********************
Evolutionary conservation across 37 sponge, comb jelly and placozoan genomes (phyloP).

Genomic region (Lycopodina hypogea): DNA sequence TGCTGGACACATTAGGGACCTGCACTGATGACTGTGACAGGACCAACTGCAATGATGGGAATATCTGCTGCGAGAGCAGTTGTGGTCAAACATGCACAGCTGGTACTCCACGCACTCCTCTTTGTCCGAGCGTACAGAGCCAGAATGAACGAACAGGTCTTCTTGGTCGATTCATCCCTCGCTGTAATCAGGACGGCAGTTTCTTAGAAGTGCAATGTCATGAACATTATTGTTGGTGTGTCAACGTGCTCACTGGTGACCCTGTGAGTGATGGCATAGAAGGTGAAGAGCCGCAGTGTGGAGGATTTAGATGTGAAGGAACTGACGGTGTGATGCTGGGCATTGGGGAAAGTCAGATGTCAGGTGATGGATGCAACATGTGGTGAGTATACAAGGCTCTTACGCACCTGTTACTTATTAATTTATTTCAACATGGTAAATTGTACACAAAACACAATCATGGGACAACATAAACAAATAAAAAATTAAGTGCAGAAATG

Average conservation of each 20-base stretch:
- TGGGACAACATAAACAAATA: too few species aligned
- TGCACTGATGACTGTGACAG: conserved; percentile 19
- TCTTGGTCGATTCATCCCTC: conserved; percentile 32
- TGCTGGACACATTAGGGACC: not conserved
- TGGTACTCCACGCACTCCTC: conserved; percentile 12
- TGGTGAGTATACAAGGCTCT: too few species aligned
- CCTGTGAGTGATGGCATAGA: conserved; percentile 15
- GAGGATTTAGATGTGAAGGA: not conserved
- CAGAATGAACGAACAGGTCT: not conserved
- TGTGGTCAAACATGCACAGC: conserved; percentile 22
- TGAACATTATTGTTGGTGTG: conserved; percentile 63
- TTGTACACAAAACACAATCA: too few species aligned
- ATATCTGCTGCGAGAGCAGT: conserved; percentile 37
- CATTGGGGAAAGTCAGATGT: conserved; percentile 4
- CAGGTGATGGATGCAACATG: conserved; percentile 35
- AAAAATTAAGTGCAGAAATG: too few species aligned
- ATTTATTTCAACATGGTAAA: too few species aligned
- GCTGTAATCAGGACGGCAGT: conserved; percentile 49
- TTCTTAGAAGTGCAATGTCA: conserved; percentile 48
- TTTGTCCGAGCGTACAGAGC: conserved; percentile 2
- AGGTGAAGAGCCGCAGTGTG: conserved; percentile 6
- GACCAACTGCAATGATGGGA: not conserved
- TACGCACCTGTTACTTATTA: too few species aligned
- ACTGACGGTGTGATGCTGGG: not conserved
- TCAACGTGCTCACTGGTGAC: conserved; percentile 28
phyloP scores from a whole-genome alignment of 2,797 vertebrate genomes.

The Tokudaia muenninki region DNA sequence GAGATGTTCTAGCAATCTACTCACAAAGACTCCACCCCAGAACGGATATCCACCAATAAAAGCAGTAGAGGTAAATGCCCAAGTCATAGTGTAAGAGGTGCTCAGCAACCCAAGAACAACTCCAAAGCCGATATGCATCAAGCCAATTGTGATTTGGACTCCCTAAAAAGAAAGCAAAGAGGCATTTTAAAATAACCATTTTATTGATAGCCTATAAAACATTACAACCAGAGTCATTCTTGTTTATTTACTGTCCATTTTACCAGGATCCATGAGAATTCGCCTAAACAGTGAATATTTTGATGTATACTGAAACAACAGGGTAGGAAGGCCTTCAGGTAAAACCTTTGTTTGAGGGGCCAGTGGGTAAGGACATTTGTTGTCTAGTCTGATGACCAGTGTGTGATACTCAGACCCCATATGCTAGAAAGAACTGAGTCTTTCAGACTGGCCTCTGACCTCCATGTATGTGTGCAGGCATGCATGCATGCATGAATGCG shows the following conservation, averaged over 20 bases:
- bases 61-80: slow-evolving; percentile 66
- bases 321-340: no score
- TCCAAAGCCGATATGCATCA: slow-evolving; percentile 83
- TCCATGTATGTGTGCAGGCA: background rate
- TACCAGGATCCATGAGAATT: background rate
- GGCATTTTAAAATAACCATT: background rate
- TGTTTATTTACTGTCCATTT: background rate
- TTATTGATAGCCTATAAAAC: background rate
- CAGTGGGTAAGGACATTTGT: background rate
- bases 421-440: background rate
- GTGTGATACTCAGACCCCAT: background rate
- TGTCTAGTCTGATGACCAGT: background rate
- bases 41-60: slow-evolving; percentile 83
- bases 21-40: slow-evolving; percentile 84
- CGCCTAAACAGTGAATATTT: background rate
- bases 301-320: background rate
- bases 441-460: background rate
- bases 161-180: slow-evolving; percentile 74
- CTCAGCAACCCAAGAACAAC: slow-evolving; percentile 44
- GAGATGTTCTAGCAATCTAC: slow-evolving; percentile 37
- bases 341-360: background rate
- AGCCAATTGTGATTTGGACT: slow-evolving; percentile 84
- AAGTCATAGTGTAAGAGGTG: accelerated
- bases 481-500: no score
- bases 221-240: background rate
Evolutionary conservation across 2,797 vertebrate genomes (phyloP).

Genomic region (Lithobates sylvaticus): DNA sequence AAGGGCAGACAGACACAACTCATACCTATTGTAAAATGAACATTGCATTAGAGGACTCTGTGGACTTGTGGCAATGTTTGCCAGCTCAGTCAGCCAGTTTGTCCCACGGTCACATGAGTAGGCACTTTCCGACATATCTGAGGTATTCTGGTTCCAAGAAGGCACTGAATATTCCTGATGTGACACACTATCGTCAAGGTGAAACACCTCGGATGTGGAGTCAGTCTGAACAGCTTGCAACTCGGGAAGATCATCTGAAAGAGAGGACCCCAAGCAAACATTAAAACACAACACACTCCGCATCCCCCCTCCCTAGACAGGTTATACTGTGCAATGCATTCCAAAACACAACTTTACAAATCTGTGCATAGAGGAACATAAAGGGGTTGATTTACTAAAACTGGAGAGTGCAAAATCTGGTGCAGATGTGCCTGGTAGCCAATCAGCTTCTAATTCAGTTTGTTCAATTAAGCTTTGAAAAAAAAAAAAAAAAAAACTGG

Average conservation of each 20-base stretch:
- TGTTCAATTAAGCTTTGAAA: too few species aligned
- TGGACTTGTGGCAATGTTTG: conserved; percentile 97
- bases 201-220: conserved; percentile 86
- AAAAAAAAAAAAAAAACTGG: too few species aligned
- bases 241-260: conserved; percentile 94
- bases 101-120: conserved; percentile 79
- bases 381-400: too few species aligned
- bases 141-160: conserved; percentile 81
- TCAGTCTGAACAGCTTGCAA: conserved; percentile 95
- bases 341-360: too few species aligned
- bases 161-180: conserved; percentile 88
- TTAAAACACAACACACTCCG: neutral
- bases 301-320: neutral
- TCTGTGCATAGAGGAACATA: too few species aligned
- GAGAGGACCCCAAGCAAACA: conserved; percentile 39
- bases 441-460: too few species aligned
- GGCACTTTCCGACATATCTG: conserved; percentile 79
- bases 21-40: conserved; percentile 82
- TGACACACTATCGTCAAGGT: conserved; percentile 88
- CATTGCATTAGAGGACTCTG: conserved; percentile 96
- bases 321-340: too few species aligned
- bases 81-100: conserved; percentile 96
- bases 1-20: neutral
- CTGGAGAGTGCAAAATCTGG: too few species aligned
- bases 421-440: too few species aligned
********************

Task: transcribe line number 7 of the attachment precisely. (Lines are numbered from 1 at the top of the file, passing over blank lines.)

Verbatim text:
- TGCTGGACACATTAGGGACC: not conserved